Caner Işık, the co-author with Nural Erol Işık of Arabesque and Müslüm Gürses: Understanding Our Cultural World, went and lived in the Adana province to better understand Gürses’ music.
He met fans of Gürses in the place the Turkish legend lived since he was 3 and where he got on stage for the first time when he was around 14.
Meeting and spending months with the fans gave Işık a new appreciation of his songs, which he had not previously been a big fan of.
According to Işık, the main difference between today and Gürses’ popular heyday, during the 1980s and ‘90s, is that back then people had a greater belief in social mobility, and climbing up the ladder, whereas now “money is more dominant in daily life.”
Karahasanoğlu highlighted the changes in Gürses’ music as well as his diehard fan base.
“Müslüm Gürses made his own music as a person coming from the Turkish heartland, but there was a change between where he started and his fan base in recent years,” she said.
“This may also be connected to Turkey’s changing socioeconomic conditions,” she added.
Gürses’ 2006 collaboration with Turkish novelist and songwriter Murathan Mungan is one of the reasons his fan base changed. The album they made together, Ask Tesadufleri Sever (Love Loves Coincidences), features western musical instruments and reinterpretations of songs by such luminaries as Leonard Cohen, Bjork, David Bowie, and Bob Dylan.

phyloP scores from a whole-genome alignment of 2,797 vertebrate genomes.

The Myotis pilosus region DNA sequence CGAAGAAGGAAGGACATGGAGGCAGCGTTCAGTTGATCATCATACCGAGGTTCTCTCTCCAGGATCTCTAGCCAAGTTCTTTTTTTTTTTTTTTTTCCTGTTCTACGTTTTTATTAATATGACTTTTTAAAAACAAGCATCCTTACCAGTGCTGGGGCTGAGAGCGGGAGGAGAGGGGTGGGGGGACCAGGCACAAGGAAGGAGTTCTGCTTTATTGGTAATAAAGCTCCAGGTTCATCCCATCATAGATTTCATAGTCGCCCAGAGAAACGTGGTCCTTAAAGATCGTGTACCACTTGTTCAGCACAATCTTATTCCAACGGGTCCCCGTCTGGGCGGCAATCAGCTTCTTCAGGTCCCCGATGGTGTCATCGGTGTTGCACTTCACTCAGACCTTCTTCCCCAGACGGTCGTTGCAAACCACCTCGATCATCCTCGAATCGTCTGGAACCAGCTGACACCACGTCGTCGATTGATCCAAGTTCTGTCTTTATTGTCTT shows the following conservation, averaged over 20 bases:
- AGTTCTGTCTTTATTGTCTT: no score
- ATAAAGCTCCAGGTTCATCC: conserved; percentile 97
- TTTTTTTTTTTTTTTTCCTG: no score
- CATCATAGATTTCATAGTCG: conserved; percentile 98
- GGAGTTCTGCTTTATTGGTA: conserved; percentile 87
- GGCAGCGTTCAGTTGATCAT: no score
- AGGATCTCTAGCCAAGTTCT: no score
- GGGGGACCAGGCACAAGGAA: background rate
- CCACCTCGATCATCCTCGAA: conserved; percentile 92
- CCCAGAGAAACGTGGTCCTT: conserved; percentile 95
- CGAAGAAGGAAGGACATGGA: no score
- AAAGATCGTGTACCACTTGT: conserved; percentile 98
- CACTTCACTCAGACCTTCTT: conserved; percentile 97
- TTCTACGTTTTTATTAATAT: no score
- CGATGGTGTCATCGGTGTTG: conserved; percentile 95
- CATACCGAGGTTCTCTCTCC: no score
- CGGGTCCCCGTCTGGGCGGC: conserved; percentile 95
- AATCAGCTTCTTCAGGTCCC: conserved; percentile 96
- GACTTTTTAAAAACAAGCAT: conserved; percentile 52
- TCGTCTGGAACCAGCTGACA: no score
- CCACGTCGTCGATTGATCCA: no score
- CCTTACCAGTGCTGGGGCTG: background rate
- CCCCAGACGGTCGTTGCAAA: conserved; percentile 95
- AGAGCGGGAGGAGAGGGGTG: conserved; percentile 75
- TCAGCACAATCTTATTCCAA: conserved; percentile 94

“Aşk Tesadüfleri Sever was a turning point for Gürses,” Karahasanoğlu said.
This album was very different from his previous ones, as in it he sang foreign songs with Turkish lyrics, she added.
For Muhammed Zülfü Yalçın, a professional player of the ney or end-blown flute, Gürses’ modesty won him many fans.
“The Turkish people deem only him worthy of the title ‘Father’,” Yalçın said, referring to Gürses’ nickname Müslüm Baba, or Father Müslüm.
According to Yalçın, most any person living in Turkey has a song or songs by Gürses that they adore.
“Although we couldn’t appreciate the value of his [talent] when he was alive and healthy, we will continue to keep it alive in its songs,” added the 35-year-old musician.
Pop and arabesque music
Turkey has seen big changes in arabesque music over the years, especially starting in the 1990s, when it first became intertwined with pop music.
“There are many arabesque elements in the sound of pop music that we listen to nowadays,” Karahasanoğlu said.